Perhaps the most disturbing statistic associated with chronic kidney disease is the longstanding gap between its high prevalence and the low rate of testing for the disease. And according to two recently published studies by leading experts, that gap remains large. The surprising culprit? A urine test.
The studies found that the leading cause for low testing rates among people at risk for CKD is the lack of albuminuria testing. This is especially concerning because the albumin-to-creatinine ratio (ACR) metric, obtained via a urine test, can help detect the disease in its early, asymptomatic stages, allowing for early interventions that can stave off the need for transplant or dialysis, and help prevent cardiovascular complications.
The article published in Diabetes Care—probably the largest retrospective analysis of CKD testing rates ever published—confirms that “Chronic Kidney Disease Testing Among At-Risk Adults in the U.S. Remains Low”. Using real-world data, the study’s authors identified nearly 30 million patients at-risk for kidney disease. Of those people, over 80% percent were not assessed for CKD in accordance with standard medical guidelines.
The majority of patients had their kidney function tested via the eGFR blood test, which measures kidney function, and can identify CKD in its advanced stages. That test’s inclusion in routine blood panels explains its relatively widespread use. But an eGFR test does not provide the early and actionable detection made possible by an ACR test, which measures kidney damage directly.
Despite clinical recommendations that people at risk for CKD do both eGFR and ACR tests annually, only 21% of patients in the study underwent ACR testing. This is perhaps the main reason why of the estimated 37 million Americans with kidney disease, some 90% do not know they have the disease. If testing for the disease—especially early testing—remains at its current low rate, many people with CKD will find out they have the disease at too late a stage for optimal treatment. Many may not discover that they have the disease at all. The resulting health and financial burden—approximately $120 billion annually—cannot be overstated.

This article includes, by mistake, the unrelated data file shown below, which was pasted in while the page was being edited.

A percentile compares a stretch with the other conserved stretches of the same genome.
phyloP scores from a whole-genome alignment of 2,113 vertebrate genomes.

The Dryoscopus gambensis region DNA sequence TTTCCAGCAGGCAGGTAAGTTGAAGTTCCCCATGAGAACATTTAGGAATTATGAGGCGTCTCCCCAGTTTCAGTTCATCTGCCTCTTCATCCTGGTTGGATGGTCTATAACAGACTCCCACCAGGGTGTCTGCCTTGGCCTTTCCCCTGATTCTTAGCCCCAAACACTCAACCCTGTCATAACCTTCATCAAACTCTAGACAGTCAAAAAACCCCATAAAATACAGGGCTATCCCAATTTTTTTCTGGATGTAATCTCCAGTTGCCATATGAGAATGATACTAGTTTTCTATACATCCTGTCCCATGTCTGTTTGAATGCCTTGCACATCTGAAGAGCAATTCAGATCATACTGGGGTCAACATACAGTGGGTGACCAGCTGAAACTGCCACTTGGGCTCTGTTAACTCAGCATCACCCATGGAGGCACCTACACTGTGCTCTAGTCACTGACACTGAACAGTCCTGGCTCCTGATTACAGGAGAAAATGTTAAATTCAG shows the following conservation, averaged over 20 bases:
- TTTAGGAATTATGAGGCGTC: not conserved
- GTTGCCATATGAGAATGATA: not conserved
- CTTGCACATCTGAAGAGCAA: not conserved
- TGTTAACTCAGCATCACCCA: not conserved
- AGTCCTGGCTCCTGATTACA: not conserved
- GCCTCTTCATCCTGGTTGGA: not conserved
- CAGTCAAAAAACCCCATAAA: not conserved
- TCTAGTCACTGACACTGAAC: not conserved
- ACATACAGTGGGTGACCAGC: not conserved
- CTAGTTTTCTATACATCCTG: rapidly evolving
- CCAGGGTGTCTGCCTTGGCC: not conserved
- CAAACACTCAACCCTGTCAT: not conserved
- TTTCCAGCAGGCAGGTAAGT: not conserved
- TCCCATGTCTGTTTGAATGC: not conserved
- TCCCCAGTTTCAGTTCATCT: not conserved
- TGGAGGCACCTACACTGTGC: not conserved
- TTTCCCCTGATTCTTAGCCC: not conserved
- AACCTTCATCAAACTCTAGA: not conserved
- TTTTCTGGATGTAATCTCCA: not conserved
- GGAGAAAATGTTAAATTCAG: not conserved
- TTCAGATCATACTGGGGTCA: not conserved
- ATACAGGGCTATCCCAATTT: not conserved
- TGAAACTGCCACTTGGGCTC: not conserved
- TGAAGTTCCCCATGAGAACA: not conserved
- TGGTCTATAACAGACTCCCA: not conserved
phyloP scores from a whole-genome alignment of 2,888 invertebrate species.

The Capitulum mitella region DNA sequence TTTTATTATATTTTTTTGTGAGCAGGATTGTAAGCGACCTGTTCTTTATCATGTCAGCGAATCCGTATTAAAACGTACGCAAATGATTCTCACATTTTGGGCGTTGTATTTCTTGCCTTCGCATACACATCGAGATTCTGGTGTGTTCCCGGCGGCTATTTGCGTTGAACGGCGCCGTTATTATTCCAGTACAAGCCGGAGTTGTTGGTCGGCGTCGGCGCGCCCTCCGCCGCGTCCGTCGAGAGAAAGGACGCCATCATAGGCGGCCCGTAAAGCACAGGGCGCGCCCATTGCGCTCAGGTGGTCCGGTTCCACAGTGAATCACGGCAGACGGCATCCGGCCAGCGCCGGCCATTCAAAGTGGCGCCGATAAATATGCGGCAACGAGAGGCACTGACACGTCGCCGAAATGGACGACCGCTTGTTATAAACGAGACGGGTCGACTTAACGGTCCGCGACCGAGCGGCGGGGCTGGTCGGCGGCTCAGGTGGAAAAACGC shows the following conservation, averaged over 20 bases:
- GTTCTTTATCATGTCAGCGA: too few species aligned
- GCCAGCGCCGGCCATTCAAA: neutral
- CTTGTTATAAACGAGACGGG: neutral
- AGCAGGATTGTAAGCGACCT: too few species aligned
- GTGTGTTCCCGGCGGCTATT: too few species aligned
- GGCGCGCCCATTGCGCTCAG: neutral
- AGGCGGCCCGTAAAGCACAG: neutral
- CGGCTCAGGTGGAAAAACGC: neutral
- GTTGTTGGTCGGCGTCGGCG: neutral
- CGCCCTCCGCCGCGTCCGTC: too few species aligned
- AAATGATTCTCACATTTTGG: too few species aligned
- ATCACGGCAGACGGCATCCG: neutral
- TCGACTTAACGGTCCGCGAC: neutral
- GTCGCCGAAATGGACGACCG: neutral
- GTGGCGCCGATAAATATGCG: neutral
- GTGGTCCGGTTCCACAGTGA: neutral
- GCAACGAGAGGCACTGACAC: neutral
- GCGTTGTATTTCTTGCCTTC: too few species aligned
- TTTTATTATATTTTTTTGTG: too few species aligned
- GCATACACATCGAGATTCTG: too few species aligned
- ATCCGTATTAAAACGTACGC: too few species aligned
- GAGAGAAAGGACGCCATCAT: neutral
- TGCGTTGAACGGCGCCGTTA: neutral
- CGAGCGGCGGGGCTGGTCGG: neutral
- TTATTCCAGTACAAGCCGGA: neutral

Another recent study highlights an often-overlooked CKD risk group where testing is even lower than average. A group of researchers from Johns Hopkins University compared global ACR testing in the two main CKD risk groups: people with diabetes and people with hypertension. Both groups have a roughly similar risk of CKD, but as one of the study’s authors, Dr. Josef Coresh, recently told us, “Unfortunately, the screening rates are suboptimal in diabetes—and really low in hypertension.”
Nearly half of all American adults have high blood pressure—a leading cause of kidney disease. But the study found that screening for albuminuria among people with hypertension was as low as 4%. The median prevalence of abnormal ACR—indicating renal damage—for people with high blood pressure is almost 22%. Based on those findings, the ratio of detected to undetected cases of abnormal ACR is 19.5-to-1 among people with hypertension, leaving countless CKD cases unaccounted for. For people with diabetes, the ratio is 1.8-to-1—less dramatic, perhaps, but still troubling.
Multiple studies have emphasized the health and financial benefits of early CKD detection, which allows for management and treatment that can have a real impact on the progress of the disease. As the authors of the Diabetes Care article wrote, “The findings in this study highlight the need for population-based approaches to improve CKD awareness, many of which are under way.” One initiative which receives special mention is the National Kidney Foundation’s Are you the 33%? awareness campaign, which was conducted in partnership with Healthy.io.
This latest round of research offers one of the most comprehensive looks to date at a chronic problem affecting tens of millions in the United States alone. And while fighting chronic kidney disease requires a multi-pronged approach, involving everything from sophisticated clinical research and development efforts to grassroots awareness campaigns, the urgent need to raise ACR testing rates is as clear as ever.
For more about Minuteful Kidney and raising adherence to ACR testing, click here.